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On the Road Again

By | Customer Experience, Events & Happenings, Industry, Uncategorized | No Comments

The Daxko Reach Conference is Headed back to Nashville

Since last year’s Reach conference in Nashville was such a record-breaking hit, we decided to take this year’s conference back to the Music City for an encore! Dust off your cowboy boots and plan to join us for Reach 2015, our 12th annual customer conference, happening August 31 – September 2 at the Gaylord Opryland Resort & Convention Center in Nashville, Tennessee.

We selected the Gaylord Opryland because we want our attendees to enjoy top-of-the-line amenities, luxurious guest rooms, exceptional service, and have access to several onsite restaurants and a highly rated spa. Located just steps away from the Grand Ole Opry, the Gaylord Opryland is a convenient location for enjoying Nashville history and culture while you’re in town.

We’ve also refreshed our Reach Website to make finding information and registering for the conference easier than ever. Be sure to check it out often – we’ll be adding more information about sessions, keynote speakers, and night events soon!

This year we’re expecting 300 to 400 YMCA, JCC, and community center professionals from all over North America, so it’s important to secure your registration and book your hotel room early. Early Bird pricing is available now through April 30, so don’t miss out.

We look forward to seeing you in the Music City for Reach 2015!

 

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Lessons From Jenga

By | Culture, Free Career Advice, Grow Your Career, Life at Daxko | No Comments

I attended my first full Kick-Off this year. What an exciting time for team Daxko, as we gathered at Ross Bridge for a day of planning and competitive games. I was a member of the Gold Team, which, by the way, won the Top Chef competition. However, we didn’t fare so well in Friday’s Hunger Games.

While all of the Hunger Games were fun, and survivable, unlike their movie counterpart, the game of Jenga, which requires both physical and mental skill, especially captured my attention. Players take turns removing one block at a time from a tower constructed of 54 blocks. Each removed block is then balanced on top of the tower, creating a progressively taller but less stable structure.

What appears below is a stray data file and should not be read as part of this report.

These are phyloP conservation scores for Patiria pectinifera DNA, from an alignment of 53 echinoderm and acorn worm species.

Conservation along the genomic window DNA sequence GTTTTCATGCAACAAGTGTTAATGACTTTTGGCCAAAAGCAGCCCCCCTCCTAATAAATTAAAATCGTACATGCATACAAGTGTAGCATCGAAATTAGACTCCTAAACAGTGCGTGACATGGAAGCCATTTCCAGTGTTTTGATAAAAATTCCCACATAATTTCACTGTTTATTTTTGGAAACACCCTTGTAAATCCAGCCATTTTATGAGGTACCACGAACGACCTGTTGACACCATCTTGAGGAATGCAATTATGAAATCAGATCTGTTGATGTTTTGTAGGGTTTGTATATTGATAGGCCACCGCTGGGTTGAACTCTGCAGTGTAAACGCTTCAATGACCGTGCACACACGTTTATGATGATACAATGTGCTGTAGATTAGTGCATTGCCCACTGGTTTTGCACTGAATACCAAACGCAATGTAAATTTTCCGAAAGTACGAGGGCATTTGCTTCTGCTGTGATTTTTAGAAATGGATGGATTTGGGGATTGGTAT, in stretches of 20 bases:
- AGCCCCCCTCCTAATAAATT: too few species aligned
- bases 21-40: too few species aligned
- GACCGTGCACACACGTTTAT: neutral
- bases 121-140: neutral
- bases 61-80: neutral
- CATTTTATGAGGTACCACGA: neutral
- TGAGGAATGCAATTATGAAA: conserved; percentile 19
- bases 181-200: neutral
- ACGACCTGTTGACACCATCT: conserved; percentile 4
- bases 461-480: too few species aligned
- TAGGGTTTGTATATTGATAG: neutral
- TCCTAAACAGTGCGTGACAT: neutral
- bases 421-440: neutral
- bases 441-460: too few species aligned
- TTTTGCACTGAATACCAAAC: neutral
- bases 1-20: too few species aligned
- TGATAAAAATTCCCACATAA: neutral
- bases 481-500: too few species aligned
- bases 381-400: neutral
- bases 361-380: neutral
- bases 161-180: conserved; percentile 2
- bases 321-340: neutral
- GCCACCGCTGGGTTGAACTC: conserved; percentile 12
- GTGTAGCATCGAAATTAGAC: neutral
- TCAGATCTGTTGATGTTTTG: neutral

I watched excitedly as my team members successfully removed their blocks. Because I was standing near the end of the line, my choices were limited. Teammates told me to touch the blocks in order to discover a loose one. I made my decision and carefully tapped the block in order to remove it without causing the entire structure to crumble. While I was slowly easing the block out, my teammates and opponents shouted words of encouragement, which empowered me to set aside my doubts and remove the block.  Voila!  It came out and I placed it on top of the structure. I did it! With arms pummeling the air, I celebrated my successful move.

Jenga in Swahili means “to build,” and at Daxko we believe in team building. As I look back on the Hunger Games, yes, we were competitive, but the teams were bound by a sense of building. I love the fact that we are encouraged to build something individually, as a team, and as the Daxko nation. I am incredibly grateful to have the opportunity to work with such talented and gifted teammates. I can’t wait to see what the New Year of 2015 will bring.

Trikanasana

Member and Donor Engagement 2.0

By | Customer Experience, Engage, Engagement, Industry, Membership, Mission Delivery, Uncategorized | No Comments
Taking Member/Donor Engagement to the next level

I have a niece named Annabelle- she’s very advanced and is, naturally, an awesome kid. One of the things I love watching Annabelle do is meeting a new child. It’s pretty amazing for kids at that age. They have no fear at all, be it on a playground or in your child watch. If you have a program in your association that has young kids from ages 3-5, take a moment and observe the way that age group interacts.

They just go right up and say “Hi I’m Annabelle, wanna play?” Usually the other child wants to play and so they begin some kind of super fun activity. If only it was that easy to have our adult members interact and engage with one another. As adults it’s not that easy for us to walk up to a stranger and introduce ourselves.